Making the most of important newborn skin substances
Nature has a beautiful design to equip babies with survival and wellness tools — even before they take their first breaths.
Unfortunately, many newborn babies are rushed from birth to first bath before they’re able to take full advantage of these tools.
Let’s take a look at the beneficial substances baby is covered in at birth, and the benefits of waiting to bathe your newborn.
Vernix and maternal flora aren’t yucky
Before we get into how great vernix and maternal bacteria are, we have to acknowledge that many of us have been socialized to find them dirty.
But part of giving babies the best start requires us to reframe our thoughts about natural birth substances. Rather than rushing to wash and sanitize all things gooey or bacterial, we have to look at the design behind them.
The sticky white substance that begins forming around baby about halfway through gestation is called vernix caseosa. Though it may not make for the most cherubic newborn photos, vernix is one of nature’s first gifts to help your baby transition safely into the outside world.
Why vernix is so important
Though drying baby off is important for heat retention, it’s not necessary to wash off the waxy vernix. Research is finding that vernix has many of the same amazing immune proteins as breast milk.
When baby ingests loosened vernix in the womb, it prepares baby’s belly flora for the upcoming nutrition and immunity that will join the mix when baby begins breastfeeding. But there’s even more going on outside!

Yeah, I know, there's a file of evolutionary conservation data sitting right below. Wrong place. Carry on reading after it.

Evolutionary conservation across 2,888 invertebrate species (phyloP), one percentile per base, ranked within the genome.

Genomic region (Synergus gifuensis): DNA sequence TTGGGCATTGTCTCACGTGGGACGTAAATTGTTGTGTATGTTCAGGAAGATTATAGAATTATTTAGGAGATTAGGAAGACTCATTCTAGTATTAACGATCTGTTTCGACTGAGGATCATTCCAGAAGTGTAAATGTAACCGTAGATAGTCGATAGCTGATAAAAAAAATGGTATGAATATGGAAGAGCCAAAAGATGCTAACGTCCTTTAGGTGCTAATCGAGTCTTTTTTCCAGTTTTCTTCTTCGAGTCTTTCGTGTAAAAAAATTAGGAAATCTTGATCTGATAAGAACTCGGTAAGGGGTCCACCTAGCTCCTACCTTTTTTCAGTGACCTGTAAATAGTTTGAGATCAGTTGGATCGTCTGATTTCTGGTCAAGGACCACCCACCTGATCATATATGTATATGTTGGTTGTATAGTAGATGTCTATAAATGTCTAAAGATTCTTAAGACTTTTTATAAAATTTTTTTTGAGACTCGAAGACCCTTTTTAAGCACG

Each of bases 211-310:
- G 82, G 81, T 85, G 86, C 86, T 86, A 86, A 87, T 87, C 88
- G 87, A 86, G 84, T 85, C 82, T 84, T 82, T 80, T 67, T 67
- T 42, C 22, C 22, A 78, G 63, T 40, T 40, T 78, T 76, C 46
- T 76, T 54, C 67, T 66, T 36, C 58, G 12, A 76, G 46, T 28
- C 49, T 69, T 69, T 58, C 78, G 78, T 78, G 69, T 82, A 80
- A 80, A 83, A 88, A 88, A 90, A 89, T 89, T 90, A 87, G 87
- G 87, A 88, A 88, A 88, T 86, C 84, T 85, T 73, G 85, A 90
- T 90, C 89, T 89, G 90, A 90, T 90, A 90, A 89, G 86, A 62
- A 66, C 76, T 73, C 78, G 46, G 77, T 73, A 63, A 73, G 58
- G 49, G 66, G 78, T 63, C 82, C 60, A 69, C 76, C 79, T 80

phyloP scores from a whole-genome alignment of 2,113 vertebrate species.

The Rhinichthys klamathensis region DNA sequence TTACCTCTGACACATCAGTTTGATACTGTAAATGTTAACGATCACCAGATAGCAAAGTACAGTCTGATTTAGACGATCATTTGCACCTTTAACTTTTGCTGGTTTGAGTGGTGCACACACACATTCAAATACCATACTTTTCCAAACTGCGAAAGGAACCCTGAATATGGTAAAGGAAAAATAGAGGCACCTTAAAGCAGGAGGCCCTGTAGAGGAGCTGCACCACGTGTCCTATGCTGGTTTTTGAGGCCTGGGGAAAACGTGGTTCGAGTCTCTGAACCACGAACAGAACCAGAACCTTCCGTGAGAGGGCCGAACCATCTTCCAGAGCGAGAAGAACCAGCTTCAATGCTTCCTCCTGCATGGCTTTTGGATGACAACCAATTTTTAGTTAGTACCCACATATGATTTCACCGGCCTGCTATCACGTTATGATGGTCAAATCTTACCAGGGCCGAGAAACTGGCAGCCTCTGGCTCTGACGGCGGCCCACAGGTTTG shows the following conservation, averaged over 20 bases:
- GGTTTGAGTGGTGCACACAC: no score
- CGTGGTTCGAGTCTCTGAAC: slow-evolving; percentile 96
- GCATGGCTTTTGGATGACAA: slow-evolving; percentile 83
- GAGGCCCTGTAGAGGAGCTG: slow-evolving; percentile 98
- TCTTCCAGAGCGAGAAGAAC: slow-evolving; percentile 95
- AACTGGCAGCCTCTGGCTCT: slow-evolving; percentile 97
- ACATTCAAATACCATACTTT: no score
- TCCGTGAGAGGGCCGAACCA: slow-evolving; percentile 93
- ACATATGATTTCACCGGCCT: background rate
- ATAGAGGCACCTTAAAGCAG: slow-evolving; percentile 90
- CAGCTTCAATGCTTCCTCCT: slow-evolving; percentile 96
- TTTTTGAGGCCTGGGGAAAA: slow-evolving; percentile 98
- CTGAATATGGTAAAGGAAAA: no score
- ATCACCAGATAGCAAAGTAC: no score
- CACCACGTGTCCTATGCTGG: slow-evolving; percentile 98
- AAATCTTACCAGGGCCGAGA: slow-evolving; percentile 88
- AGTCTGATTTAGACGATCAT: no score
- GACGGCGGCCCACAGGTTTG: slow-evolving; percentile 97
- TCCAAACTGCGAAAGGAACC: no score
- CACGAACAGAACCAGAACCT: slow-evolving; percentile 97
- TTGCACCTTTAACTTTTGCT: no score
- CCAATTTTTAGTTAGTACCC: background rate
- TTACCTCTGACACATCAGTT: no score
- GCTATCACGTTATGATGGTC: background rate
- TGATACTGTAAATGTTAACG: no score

The study linked above also found vernix substances help baby avoid infection from common perinatal group B. Streptococcus, K. pneumoniae, L. monocytogenes, C. albicans, and E. coli.
The moisturizing waxiness of vernix is full of phospholipids, amino acids, proteins, healthy cholesterol and triglycerides, sterol esters, squalene, ceramides. And it’s unlike any other substance we find in nature — occurring only on human babies, and with more than half of the present proteins existing only within vernix.
Maternal flora gives babies their microbiome
A second gift found on the skin of vaginally born babies is maternal flora. Babies who receive vaginal flora (talk to your midwife about vaginal seeding if you have a water birth) develop a hearty microbiome and have better long term health.
The bacteria and yeast babies pick up on their way out have been linked to lower rates of irritable bowel syndrome, asthma, allergies, and obesity.
This wonderful array of healthy flora baby is exposed to during birth is another powerful argument to wait to bathe your newborn baby.
So how long should you wait to bathe your newborn?
There are different opinions on this, but waiting at least 24 hours is a great way to give your baby the best start. Some people wait longer, taking care to remove any residual blood, meconium, and urine as the baby progresses through the first full week unbathed.
While you wait to bathe your baby you can gently, gradually massage the vernix into baby’s skin. There is little odor to it, and it will continue to benefit and protect your baby’s skin as it gets absorbed.
When you’re ready to bathe your newborn, choose a gentle washing solution (not a soap) and a soft cloth. Some parents forego the washing solution altogether and use plain warm water to cleanse their new baby.
The Retreat Birth Center has answers for your natural birth questions
If you’re interested in learning more about baby-friendly birth and postnatal practices like this, please get in touch with us.
We would love to meet you and take you on a one-hour tour of our beautiful birth center!